In building the discussion board feature and actively engaging posters, JetBlue has shown it has good intentions. Unfortunately, it showed poor execution in acting on them. Some key takeaways include:
- There was little personalization, since the JetBlue poster wasn't identified.
- The grammar was consistently poor throughout the conversation.
- There was little planning, strategy, or insight delivered in JetBlue's responses.
- The thread barely served to provide any refreshing, relevant information, and did zero to promote or build upon the JetBlue brand.
- JetBlue failed to close the conversation or bring it offline.
Home Depot brought real answers to tough questions, as well as closure, and did so with a personal touch. The company employed a clear strategy for engagement and clearly understands how best to interact with its customers on Facebook. Home Depot's interaction is a solid example for how businesses can successfully resolve customer complaints online while enhancing brand loyalty.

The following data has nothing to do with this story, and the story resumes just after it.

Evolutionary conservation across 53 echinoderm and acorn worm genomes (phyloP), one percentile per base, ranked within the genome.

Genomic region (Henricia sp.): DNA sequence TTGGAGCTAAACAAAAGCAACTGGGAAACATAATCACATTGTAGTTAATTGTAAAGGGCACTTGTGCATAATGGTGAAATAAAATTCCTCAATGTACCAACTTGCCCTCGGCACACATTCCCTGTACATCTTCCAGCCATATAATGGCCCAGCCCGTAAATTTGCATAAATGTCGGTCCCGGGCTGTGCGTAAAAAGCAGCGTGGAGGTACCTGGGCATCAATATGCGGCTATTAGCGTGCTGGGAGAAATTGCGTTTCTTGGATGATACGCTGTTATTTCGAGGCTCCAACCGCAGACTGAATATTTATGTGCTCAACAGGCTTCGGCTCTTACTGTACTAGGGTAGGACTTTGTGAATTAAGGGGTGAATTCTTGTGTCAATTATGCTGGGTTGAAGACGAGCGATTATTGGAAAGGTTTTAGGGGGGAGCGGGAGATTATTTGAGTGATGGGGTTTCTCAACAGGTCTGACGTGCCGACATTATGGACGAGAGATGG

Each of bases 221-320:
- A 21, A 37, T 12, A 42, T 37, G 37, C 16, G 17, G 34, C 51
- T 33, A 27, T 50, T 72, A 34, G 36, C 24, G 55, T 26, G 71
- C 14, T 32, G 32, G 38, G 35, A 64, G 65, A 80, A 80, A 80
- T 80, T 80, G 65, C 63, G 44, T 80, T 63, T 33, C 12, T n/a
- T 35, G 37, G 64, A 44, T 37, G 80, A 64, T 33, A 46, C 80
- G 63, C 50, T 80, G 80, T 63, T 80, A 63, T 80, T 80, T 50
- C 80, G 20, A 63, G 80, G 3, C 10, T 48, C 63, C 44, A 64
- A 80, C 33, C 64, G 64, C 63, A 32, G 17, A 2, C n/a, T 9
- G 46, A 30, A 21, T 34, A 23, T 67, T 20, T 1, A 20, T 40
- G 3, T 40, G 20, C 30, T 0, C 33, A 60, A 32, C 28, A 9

JetBlue, on the other hand, did not provide direct answers, had many basic grammar errors, and lacked personalization. There was no real strategy or understanding of the posters' behaviors. Even though JetBlue took the initiative to start a discussion board, they did not see the initiative through to the final stage of effective engagement.
In the end, the Home Depot and JetBlue examples demonstrate that when interacting with customers on Facebook, a company must engage in a manner that is personal, professional, and of value. Facebook is a slippery slope, and to avoid pitfalls you must understand your customers' online behaviors and implement relevant engagement strategies.
On Twitter? Follow iMedia Connection at @iMediaTweet.